Adds an order parameter to the query.
Sets the having condition which is used for the current instance.
Gets the having condition which is used for the current instance.
Adds an having parameter to the query.
setJoin($table, $where, $joinType)
Sets the join condition which is used for the current instance.
Sets a left join on $this->table.
addLeftJoin($table, $where, $type)
Adds a left join to the query.
Sets a right join on $this->table.
Gets the join-condition.
addJoin($table, $where, $type)
adds a table and a where clause that shall be used for the join instead of calling
setJoin(array(table1, table2), '<where clause1> AND <where clause2>');
you can also call
Sets the table this class is currently working on.
Gets the table this class is currently working on.
Sets the group-by condition.
Gets the group-by condition.
Limit the result to return only the columns given in what .
Add a string to the select-part of the query and connects it to an existing string using the connectString , which by default is a comma. ("SELECT xxx FROM..." xxx is the select-part of a query)
Gets the select-part of the query.
Exclude some columns from the resultset.
Gets the columns excluded from the resultset.
Reset all the set* settings, with no parameter given it resets them all.
Set mode the class shall work in. The 'raw' mode does not quote the data before building the query
Get the given option.
override this method and i.e. print the queryString to see the final query.
Gets the short name for a table.
Execute a query (the current query is executed when query is null.
Write events to the logfile. It does some additional work, like time measuring etc. to see some additional info.
Return the chosen result type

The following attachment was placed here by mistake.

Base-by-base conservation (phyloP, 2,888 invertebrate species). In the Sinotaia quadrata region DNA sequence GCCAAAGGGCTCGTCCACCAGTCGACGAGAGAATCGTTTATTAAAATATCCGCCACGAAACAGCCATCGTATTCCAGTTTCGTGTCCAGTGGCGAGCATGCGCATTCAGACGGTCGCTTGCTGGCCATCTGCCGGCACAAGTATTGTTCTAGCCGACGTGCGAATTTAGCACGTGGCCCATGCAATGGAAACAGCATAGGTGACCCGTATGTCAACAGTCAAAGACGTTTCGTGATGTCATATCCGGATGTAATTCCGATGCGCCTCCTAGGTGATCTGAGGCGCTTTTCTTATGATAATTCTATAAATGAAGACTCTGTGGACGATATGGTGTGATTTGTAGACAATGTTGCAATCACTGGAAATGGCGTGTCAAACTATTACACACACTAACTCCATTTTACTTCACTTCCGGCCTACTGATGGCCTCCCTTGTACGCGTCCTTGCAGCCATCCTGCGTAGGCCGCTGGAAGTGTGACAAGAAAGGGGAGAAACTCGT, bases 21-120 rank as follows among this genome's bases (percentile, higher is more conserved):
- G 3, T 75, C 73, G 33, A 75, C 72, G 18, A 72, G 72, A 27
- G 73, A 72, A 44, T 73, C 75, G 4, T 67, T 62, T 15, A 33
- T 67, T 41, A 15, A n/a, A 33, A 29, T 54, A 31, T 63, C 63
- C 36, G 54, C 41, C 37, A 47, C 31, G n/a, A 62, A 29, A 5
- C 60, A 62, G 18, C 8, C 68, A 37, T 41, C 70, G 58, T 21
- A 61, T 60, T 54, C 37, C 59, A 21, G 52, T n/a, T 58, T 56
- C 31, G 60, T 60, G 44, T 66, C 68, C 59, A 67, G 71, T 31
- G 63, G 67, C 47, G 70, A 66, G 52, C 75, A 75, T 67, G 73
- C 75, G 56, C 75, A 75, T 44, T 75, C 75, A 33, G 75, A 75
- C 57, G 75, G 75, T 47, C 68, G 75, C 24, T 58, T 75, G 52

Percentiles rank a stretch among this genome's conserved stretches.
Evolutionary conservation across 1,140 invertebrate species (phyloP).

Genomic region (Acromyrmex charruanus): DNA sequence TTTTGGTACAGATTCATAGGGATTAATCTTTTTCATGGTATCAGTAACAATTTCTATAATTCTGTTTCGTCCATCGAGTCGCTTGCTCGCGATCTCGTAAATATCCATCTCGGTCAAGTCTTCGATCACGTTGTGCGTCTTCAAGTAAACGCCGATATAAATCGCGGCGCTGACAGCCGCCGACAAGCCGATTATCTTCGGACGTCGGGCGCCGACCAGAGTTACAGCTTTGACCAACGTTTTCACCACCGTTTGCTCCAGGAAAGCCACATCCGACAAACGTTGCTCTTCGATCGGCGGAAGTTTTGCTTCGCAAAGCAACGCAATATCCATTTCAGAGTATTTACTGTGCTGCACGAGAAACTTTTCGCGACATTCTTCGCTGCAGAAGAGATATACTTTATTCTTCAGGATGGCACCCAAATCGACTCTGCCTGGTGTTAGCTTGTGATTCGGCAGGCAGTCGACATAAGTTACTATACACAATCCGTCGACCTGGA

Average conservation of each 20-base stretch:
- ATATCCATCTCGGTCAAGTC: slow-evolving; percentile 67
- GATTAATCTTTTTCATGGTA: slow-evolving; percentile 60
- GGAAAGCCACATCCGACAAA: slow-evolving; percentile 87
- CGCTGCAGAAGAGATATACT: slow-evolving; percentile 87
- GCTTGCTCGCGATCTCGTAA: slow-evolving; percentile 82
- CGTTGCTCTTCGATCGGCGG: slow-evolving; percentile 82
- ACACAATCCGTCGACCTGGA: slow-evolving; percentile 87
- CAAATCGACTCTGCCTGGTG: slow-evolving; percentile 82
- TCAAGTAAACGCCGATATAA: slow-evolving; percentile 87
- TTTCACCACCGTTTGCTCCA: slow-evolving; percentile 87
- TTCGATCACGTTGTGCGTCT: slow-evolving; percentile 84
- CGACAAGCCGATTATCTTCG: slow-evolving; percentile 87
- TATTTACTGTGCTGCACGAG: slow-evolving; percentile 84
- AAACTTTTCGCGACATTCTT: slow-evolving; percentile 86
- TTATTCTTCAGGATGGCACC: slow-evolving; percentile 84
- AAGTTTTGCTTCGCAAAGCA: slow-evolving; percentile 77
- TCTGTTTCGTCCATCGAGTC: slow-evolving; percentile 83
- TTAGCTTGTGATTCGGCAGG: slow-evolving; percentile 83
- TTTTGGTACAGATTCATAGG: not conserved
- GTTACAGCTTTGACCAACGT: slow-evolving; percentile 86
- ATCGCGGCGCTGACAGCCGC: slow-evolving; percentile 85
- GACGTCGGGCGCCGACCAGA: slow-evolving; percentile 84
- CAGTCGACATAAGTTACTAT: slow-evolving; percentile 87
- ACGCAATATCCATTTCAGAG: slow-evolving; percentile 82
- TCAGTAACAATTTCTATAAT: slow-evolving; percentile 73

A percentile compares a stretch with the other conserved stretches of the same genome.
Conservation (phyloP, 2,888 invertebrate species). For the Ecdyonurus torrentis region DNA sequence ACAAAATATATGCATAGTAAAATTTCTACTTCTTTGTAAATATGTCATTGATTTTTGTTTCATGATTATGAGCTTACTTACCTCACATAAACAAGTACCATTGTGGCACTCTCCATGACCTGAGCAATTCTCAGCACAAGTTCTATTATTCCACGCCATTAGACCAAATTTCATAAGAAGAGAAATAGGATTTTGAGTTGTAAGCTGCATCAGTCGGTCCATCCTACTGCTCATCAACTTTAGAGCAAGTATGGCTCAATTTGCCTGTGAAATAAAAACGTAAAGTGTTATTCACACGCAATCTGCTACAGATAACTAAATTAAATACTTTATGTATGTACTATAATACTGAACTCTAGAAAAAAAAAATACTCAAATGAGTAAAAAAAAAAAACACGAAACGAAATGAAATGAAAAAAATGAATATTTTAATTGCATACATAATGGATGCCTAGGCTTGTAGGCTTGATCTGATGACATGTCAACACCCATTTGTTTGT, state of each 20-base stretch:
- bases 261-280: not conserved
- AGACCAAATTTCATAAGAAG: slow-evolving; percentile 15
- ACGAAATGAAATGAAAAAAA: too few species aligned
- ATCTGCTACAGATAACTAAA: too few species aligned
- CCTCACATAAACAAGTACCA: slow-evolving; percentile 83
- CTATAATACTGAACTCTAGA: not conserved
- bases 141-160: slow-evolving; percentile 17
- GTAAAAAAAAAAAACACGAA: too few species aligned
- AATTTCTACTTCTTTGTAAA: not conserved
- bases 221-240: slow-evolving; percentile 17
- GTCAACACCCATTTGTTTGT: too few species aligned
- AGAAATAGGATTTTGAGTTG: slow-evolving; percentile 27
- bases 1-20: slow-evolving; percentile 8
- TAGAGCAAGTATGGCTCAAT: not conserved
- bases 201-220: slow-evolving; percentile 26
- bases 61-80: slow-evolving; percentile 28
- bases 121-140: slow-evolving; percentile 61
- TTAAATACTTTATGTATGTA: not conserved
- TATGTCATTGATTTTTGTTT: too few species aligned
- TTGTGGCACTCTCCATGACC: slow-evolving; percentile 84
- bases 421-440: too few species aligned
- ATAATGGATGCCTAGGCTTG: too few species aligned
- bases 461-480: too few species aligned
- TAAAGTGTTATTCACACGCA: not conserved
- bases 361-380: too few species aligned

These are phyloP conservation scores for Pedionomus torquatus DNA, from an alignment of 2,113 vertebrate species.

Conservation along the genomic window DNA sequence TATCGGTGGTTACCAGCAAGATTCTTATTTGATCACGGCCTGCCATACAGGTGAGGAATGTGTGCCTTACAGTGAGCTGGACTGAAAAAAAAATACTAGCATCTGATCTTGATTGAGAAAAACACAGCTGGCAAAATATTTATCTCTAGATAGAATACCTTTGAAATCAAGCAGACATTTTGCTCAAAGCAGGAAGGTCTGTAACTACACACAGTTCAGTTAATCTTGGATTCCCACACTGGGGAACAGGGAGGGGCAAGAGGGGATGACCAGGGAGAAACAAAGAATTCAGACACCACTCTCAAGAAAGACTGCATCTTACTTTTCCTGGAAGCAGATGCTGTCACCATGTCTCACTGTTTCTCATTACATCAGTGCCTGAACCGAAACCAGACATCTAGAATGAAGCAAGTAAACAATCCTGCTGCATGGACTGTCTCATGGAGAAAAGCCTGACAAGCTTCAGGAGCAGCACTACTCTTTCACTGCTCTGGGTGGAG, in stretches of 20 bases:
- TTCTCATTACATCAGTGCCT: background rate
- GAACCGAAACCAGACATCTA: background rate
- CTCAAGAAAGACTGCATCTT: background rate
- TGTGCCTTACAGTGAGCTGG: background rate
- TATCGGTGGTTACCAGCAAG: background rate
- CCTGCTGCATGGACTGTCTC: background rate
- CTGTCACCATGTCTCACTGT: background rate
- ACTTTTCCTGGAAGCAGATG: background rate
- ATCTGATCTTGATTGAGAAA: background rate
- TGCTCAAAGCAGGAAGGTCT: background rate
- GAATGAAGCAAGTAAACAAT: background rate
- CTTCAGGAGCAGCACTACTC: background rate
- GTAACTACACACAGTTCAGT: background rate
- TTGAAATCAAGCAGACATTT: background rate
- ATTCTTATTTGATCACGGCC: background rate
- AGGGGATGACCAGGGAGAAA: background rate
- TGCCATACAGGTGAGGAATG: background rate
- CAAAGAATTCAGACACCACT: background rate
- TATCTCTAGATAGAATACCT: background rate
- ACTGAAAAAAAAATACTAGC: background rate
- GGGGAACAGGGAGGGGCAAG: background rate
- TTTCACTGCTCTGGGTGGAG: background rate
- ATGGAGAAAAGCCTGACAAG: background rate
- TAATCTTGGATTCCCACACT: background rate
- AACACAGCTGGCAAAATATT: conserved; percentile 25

Format the result to be indexed by key . NOTE: be careful, when using this you should be aware, that if you use an index which's value appears multiple times you may loose data since a key can't exist multiple times! The result for a result to be indexed by a key(=columnName) (i.e. 'relationtoMe') which's values are 'brother' and 'sister' or alike normally returns this:
$res['brother'] = array('name' => 'xxx');
$res['sister'] = array('name' => 'xxx');
but if the column 'relationtoMe' contains multiple entries for 'brother' then the returned dataset will only contain one brother, since the value from the column 'relationtoMe' is used and which 'brother' you get depends on a lot of things, like the sort order, how the db saves the data, and whatever else. You can also set indexes which depend on 2 columns, simply pass the parameters like 'table1.id,table2.id' it will be used as a string for indexing the result and the index will be built using the 2 values given, so a possible index might be '1,2' or '2108,29389' this way you can access data which have 2 primary keys. Be sure to remember that the index is a string!
Gets the index.
Choose the type of the returned result ('array', 'object', 'none')
Set both callbacks.
Set the error log callback.
Set the error set callback.